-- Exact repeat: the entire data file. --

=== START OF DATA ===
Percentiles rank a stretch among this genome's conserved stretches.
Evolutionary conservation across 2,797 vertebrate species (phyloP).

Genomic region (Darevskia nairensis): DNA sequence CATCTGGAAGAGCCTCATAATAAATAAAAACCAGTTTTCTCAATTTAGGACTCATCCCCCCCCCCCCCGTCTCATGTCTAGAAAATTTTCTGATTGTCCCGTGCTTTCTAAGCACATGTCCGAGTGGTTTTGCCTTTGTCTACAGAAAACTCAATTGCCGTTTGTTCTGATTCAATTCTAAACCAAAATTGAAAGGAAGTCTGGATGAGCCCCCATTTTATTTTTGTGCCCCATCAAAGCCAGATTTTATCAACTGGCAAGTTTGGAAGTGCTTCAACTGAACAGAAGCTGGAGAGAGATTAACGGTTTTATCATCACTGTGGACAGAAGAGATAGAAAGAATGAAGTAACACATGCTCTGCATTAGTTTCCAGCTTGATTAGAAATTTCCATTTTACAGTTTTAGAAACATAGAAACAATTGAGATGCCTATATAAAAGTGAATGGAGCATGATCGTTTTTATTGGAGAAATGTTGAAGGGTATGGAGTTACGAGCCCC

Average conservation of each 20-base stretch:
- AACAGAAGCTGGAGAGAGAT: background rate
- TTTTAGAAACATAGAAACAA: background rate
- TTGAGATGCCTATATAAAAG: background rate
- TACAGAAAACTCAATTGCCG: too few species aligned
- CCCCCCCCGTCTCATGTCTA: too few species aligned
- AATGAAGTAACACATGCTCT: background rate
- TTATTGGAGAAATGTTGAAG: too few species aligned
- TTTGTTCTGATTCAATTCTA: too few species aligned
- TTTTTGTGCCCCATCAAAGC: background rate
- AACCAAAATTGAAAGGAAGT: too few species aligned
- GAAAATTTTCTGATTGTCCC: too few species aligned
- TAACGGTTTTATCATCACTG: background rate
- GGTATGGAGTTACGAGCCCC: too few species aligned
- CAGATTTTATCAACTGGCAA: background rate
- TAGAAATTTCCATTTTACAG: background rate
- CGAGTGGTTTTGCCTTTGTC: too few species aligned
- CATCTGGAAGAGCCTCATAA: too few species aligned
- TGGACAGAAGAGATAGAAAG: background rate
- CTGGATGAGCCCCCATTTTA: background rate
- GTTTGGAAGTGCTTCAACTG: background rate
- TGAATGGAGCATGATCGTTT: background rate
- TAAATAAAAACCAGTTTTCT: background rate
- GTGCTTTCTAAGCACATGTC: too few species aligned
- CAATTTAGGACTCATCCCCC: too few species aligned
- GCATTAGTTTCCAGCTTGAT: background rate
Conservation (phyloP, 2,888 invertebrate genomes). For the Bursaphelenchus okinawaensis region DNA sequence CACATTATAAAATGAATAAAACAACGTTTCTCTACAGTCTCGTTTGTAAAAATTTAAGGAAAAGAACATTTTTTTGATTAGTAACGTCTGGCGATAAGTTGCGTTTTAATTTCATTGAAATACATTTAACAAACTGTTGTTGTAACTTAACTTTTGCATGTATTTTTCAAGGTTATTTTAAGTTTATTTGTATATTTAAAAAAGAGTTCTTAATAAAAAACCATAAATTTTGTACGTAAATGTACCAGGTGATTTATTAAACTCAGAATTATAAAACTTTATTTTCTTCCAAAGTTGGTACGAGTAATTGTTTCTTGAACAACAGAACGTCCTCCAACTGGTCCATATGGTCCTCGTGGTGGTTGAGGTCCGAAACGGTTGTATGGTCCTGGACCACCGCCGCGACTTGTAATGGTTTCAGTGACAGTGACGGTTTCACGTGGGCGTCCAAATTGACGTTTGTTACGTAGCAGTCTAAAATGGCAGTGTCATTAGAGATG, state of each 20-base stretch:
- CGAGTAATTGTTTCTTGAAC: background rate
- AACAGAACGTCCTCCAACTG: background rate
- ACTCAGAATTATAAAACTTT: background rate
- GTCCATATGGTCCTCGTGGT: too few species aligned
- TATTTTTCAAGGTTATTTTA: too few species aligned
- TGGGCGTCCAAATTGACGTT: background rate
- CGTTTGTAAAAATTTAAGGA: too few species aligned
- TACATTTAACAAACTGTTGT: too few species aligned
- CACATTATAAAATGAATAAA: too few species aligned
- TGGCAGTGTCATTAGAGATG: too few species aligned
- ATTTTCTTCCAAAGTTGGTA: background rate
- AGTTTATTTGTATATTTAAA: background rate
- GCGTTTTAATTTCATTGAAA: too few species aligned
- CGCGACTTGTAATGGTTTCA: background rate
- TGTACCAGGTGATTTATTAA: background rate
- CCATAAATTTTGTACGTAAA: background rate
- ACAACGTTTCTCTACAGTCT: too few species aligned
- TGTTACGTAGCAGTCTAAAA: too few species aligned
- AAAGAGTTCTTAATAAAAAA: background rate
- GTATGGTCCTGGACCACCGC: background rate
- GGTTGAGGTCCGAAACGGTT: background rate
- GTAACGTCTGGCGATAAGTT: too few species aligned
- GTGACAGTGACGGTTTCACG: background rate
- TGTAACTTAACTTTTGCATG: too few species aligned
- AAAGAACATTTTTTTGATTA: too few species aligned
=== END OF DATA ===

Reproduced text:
Percentiles rank a stretch among this genome's conserved stretches.
Evolutionary conservation across 2,797 vertebrate species (phyloP).

Genomic region (Darevskia nairensis): DNA sequence CATCTGGAAGAGCCTCATAATAAATAAAAACCAGTTTTCTCAATTTAGGACTCATCCCCCCCCCCCCCGTCTCATGTCTAGAAAATTTTCTGATTGTCCCGTGCTTTCTAAGCACATGTCCGAGTGGTTTTGCCTTTGTCTACAGAAAACTCAATTGCCGTTTGTTCTGATTCAATTCTAAACCAAAATTGAAAGGAAGTCTGGATGAGCCCCCATTTTATTTTTGTGCCCCATCAAAGCCAGATTTTATCAACTGGCAAGTTTGGAAGTGCTTCAACTGAACAGAAGCTGGAGAGAGATTAACGGTTTTATCATCACTGTGGACAGAAGAGATAGAAAGAATGAAGTAACACATGCTCTGCATTAGTTTCCAGCTTGATTAGAAATTTCCATTTTACAGTTTTAGAAACATAGAAACAATTGAGATGCCTATATAAAAGTGAATGGAGCATGATCGTTTTTATTGGAGAAATGTTGAAGGGTATGGAGTTACGAGCCCC

Average conservation of each 20-base stretch:
- AACAGAAGCTGGAGAGAGAT: background rate
- TTTTAGAAACATAGAAACAA: background rate
- TTGAGATGCCTATATAAAAG: background rate
- TACAGAAAACTCAATTGCCG: too few species aligned
- CCCCCCCCGTCTCATGTCTA: too few species aligned
- AATGAAGTAACACATGCTCT: background rate
- TTATTGGAGAAATGTTGAAG: too few species aligned
- TTTGTTCTGATTCAATTCTA: too few species aligned
- TTTTTGTGCCCCATCAAAGC: background rate
- AACCAAAATTGAAAGGAAGT: too few species aligned
- GAAAATTTTCTGATTGTCCC: too few species aligned
- TAACGGTTTTATCATCACTG: background rate
- GGTATGGAGTTACGAGCCCC: too few species aligned
- CAGATTTTATCAACTGGCAA: background rate
- TAGAAATTTCCATTTTACAG: background rate
- CGAGTGGTTTTGCCTTTGTC: too few species aligned
- CATCTGGAAGAGCCTCATAA: too few species aligned
- TGGACAGAAGAGATAGAAAG: background rate
- CTGGATGAGCCCCCATTTTA: background rate
- GTTTGGAAGTGCTTCAACTG: background rate
- TGAATGGAGCATGATCGTTT: background rate
- TAAATAAAAACCAGTTTTCT: background rate
- GTGCTTTCTAAGCACATGTC: too few species aligned
- CAATTTAGGACTCATCCCCC: too few species aligned
- GCATTAGTTTCCAGCTTGAT: background rate
Conservation (phyloP, 2,888 invertebrate genomes). For the Bursaphelenchus okinawaensis region DNA sequence CACATTATAAAATGAATAAAACAACGTTTCTCTACAGTCTCGTTTGTAAAAATTTAAGGAAAAGAACATTTTTTTGATTAGTAACGTCTGGCGATAAGTTGCGTTTTAATTTCATTGAAATACATTTAACAAACTGTTGTTGTAACTTAACTTTTGCATGTATTTTTCAAGGTTATTTTAAGTTTATTTGTATATTTAAAAAAGAGTTCTTAATAAAAAACCATAAATTTTGTACGTAAATGTACCAGGTGATTTATTAAACTCAGAATTATAAAACTTTATTTTCTTCCAAAGTTGGTACGAGTAATTGTTTCTTGAACAACAGAACGTCCTCCAACTGGTCCATATGGTCCTCGTGGTGGTTGAGGTCCGAAACGGTTGTATGGTCCTGGACCACCGCCGCGACTTGTAATGGTTTCAGTGACAGTGACGGTTTCACGTGGGCGTCCAAATTGACGTTTGTTACGTAGCAGTCTAAAATGGCAGTGTCATTAGAGATG, state of each 20-base stretch:
- CGAGTAATTGTTTCTTGAAC: background rate
- AACAGAACGTCCTCCAACTG: background rate
- ACTCAGAATTATAAAACTTT: background rate
- GTCCATATGGTCCTCGTGGT: too few species aligned
- TATTTTTCAAGGTTATTTTA: too few species aligned
- TGGGCGTCCAAATTGACGTT: background rate
- CGTTTGTAAAAATTTAAGGA: too few species aligned
- TACATTTAACAAACTGTTGT: too few species aligned
- CACATTATAAAATGAATAAA: too few species aligned
- TGGCAGTGTCATTAGAGATG: too few species aligned
- ATTTTCTTCCAAAGTTGGTA: background rate
- AGTTTATTTGTATATTTAAA: background rate
- GCGTTTTAATTTCATTGAAA: too few species aligned
- CGCGACTTGTAATGGTTTCA: background rate
- TGTACCAGGTGATTTATTAA: background rate
- CCATAAATTTTGTACGTAAA: background rate
- ACAACGTTTCTCTACAGTCT: too few species aligned
- TGTTACGTAGCAGTCTAAAA: too few species aligned
- AAAGAGTTCTTAATAAAAAA: background rate
- GTATGGTCCTGGACCACCGC: background rate
- GGTTGAGGTCCGAAACGGTT: background rate
- GTAACGTCTGGCGATAAGTT: too few species aligned
- GTGACAGTGACGGTTTCACG: background rate
- TGTAACTTAACTTTTGCATG: too few species aligned
- AAAGAACATTTTTTTGATTA: too few species aligned